This wasn't the first Thanksgiving that 13-year-old Dayana spent with Santos Magana's big, extended family. But this was the first time that she had something very specific to be thankful for.
Dayana is now, officially and forever, part of that family. Magana adopted her a week ago, turning a long-standing emotional tie into a legal bond.
Not that the technicality mattered much. "I've been with him since I was a little girl. I called him Dad back then," Dayana said. "I didn't really let myself think about him not being my father."
She has lived with Magana, off and on, since she was a toddler and he began dating her mother. The couple had two daughters together, now 7 and 4. But Dayana's mother ran off, leaving him with all the children.
Magana is the only father she has ever known. Still, it took four years — dotted with legal hurdles, logistical problems and emotional setbacks — for Dayana to officially become his eldest daughter.
I was in the courtroom when the adoption was formalized last weekend. I watched teenage bravado dissolve in a trickle of tears as Dayana posed for pictures with her family and a certificate from the judge, declaring her a member of the Magana brood "with all the rights and responsibilities expected therein."
The "rights and responsibilities" of being a family member. That's a wonderful phrase to ponder in the context of a holiday that — forget the turkey and football and Black Friday bargains — seems to exist mostly to bring relatives together.
In my family, that means I have the right to embarrass my daughters at the holiday table with stories of childhood foibles, and they have the responsibility to praise my sweet potato pie, no matter how overly sweet or underbaked it might be.
If you're a child in foster care, with no close family to speak of, the holiday might be just another reminder of all that your life is missing.
That's why it was such a pleasure to attend Los Angeles County's Adoption Day, when 200 foster children were legally joined to the people who have been caring for them.
The connections I saw reflect the dimensions of family.
Sylvia Jimenez was 49 and had given up on her dream of being a mother when she got a call two years ago from her ex-husband. His drug-addicted niece had lost custody of her four children; they'd been neglected, skipping school and sleeping on the streets or in homeless encampments.
Jimenez had a good career and a comfortable home. Would she be willing to care for the children, their mother wondered.
By then the kids had spent more than a year in foster care, split up and perpetually moving from home to home. County officials couldn't find anyone willing to house them together.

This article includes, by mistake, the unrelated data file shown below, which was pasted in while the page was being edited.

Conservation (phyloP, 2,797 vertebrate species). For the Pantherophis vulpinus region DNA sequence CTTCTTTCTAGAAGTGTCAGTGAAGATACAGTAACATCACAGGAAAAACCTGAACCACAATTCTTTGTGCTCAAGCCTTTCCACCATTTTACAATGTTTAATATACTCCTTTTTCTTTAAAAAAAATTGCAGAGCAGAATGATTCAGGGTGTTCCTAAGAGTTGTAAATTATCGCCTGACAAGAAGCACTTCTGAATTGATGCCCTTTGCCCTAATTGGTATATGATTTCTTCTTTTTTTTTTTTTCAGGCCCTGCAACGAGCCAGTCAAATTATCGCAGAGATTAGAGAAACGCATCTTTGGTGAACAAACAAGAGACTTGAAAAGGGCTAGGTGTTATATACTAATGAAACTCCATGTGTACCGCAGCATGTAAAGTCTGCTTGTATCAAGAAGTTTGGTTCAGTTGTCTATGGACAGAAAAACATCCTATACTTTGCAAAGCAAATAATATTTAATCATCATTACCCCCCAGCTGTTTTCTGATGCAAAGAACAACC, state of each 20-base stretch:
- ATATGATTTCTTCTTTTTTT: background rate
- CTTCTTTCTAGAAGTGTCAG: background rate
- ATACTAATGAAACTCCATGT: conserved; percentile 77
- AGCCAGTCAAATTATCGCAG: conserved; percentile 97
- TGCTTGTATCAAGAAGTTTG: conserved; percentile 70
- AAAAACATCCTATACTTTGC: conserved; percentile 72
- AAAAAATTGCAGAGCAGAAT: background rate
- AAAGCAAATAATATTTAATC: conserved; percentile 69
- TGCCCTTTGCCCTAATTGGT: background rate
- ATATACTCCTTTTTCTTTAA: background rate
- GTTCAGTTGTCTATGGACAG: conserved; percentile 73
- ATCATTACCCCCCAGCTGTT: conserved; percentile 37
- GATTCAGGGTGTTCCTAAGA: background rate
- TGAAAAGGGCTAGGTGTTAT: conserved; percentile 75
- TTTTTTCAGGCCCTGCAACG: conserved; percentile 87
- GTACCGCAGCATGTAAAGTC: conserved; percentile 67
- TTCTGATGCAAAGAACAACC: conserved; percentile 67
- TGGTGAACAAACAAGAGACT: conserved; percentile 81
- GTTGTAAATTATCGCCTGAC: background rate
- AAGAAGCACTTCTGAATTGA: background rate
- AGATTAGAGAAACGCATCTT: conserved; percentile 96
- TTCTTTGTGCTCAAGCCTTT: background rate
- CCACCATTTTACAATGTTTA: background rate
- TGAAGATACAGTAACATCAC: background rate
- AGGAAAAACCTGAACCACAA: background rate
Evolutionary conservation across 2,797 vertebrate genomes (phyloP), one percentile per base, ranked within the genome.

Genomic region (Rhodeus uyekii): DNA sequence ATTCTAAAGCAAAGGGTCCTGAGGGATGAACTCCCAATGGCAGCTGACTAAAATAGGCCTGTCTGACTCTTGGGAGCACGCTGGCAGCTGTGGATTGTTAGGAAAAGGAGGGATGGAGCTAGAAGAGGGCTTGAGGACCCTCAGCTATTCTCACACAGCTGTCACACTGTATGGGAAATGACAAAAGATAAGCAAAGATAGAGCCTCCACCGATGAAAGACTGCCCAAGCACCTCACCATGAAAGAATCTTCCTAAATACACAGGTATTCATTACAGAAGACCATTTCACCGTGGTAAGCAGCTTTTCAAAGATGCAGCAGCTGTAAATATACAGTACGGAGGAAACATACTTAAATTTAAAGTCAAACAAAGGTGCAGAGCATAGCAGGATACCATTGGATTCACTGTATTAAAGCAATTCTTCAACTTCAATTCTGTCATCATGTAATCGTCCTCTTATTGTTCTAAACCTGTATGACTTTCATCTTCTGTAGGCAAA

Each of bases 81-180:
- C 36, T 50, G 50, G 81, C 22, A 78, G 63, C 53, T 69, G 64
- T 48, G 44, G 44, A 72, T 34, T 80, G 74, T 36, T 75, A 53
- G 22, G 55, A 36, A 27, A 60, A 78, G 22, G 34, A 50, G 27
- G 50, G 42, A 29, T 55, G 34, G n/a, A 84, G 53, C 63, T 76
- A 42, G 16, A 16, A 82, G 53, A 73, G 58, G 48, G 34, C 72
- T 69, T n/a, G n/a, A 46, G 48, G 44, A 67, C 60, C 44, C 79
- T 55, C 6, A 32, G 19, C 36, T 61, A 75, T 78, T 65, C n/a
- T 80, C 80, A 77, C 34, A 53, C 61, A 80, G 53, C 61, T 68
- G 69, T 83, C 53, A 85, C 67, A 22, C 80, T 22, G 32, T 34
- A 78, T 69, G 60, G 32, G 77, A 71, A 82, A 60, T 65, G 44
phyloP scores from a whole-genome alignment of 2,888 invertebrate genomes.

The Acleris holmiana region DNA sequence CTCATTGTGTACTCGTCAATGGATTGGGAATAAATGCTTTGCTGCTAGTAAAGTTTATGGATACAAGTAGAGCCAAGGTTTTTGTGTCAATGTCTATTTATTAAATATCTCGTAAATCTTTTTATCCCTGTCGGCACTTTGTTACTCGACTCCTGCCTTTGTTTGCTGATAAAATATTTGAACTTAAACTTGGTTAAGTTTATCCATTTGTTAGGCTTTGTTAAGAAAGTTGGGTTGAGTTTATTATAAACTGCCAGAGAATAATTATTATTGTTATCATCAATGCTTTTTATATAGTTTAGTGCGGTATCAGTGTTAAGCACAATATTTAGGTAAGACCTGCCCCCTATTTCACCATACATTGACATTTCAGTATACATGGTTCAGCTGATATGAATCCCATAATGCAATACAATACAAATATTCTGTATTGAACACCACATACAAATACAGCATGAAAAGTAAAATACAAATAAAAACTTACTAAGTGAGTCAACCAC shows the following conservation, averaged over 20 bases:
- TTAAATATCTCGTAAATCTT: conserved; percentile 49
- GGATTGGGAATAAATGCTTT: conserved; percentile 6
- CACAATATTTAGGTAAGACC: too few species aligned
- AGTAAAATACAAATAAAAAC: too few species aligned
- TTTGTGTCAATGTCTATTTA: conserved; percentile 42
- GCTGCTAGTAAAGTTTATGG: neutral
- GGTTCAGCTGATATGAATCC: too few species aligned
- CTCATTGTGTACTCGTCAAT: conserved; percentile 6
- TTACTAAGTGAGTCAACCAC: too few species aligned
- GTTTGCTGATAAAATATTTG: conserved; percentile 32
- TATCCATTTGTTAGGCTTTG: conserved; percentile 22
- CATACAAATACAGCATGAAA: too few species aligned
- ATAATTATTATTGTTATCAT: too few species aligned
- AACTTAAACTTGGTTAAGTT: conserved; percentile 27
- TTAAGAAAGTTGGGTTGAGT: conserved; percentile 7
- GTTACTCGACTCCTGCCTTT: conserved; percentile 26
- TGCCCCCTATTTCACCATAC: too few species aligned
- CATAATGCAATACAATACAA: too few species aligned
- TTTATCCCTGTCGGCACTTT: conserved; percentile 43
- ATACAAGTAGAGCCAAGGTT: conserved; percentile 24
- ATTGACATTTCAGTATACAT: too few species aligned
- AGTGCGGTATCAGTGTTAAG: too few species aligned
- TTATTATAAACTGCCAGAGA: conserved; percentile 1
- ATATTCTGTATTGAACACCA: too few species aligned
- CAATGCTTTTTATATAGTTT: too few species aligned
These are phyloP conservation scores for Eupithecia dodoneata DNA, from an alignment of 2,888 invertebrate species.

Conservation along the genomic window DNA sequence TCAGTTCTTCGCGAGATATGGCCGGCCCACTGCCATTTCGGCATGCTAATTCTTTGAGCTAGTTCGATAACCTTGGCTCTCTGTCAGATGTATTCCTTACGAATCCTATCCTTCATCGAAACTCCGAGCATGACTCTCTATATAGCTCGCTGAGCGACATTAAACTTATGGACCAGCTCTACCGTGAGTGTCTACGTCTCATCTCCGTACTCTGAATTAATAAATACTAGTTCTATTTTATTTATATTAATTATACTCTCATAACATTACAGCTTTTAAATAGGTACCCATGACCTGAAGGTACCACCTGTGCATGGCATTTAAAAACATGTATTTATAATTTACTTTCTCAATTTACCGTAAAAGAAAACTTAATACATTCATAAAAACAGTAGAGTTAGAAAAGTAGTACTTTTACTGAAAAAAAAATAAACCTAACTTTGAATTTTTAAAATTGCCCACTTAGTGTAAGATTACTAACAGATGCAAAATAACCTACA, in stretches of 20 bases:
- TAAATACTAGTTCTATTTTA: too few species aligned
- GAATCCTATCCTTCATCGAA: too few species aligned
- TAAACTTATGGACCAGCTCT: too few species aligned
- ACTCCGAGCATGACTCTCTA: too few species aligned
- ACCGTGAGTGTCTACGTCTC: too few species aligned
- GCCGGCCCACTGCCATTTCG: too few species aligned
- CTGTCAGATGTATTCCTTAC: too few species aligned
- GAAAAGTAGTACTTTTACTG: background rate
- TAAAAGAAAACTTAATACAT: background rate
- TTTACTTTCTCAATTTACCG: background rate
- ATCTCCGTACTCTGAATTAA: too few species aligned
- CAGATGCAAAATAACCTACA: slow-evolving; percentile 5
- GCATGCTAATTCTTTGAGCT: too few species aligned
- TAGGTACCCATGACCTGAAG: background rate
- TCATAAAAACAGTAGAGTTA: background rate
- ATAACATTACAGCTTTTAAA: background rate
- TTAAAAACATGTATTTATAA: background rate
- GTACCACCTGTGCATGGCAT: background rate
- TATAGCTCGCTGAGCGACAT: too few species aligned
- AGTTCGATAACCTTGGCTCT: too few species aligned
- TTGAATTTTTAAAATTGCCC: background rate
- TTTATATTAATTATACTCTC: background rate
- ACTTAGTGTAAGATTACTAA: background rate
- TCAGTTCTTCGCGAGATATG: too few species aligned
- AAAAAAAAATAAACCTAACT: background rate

So Jimenez agreed to become a foster mother for the three girls and one boy, now ages 10, 9, 5 and 4. "I went from zero to four overnight," she said. "It was a big change. But what else could I do? Those children needed me."
Last summer, the children's mother was shot to death during a robbery. On Saturday, Jimenez officially adopted Rebecca, Giovanni, Olivia and Mary.
"This love is different from anything I've experienced," Jimenez told me in the courthouse. "I really feel now that my life is complete."
What started as a short-term favor for a man who had once been her husband turned into a life-altering journey that made Jimenez a mother.
Glenda Griffin's new family was a bit longer in the making.
She took in her niece's three sons — now 7, 6 and 3 — one at a time, as their young mother stumbled for years through bouts of drug addiction, homelessness and domestic violence.
"She wants to be a good mother," Griffin said of her niece. "She tries to be there for them." But her life has been unremittingly rocky, and her children need stability. So on Saturday, Griffin became their mother by decree.
She couldn't have done it, she said, without help from the Alliance for Children's Rights, which provides free legal services to protect neglected children. The group helped Griffin qualify as a foster parent and spent more than a year aiding in her fight to get the mental health and educational services the children are entitled to receive.
"I never knew it would be so hard to do what you know is right," Griffin said as she prepared to file into the courtroom of Judge Michael Nash, where the boys were given teddy bears and wandered through the gallery, showing them off. Nash, playing the role of jocular uncle, helped round them up for a family photo.
Griffin's two daughters, 23 and 13, were in court to witness the moment. I asked the teenager if she minded having three rambunctious little brothers. She rolled her eyes, while her mother answered for her. "She knows, we are family… this is what family does."
Family created not just by bloodlines, but by a mix of love and responsibility — and built on the belief that every child has the right to a loving family.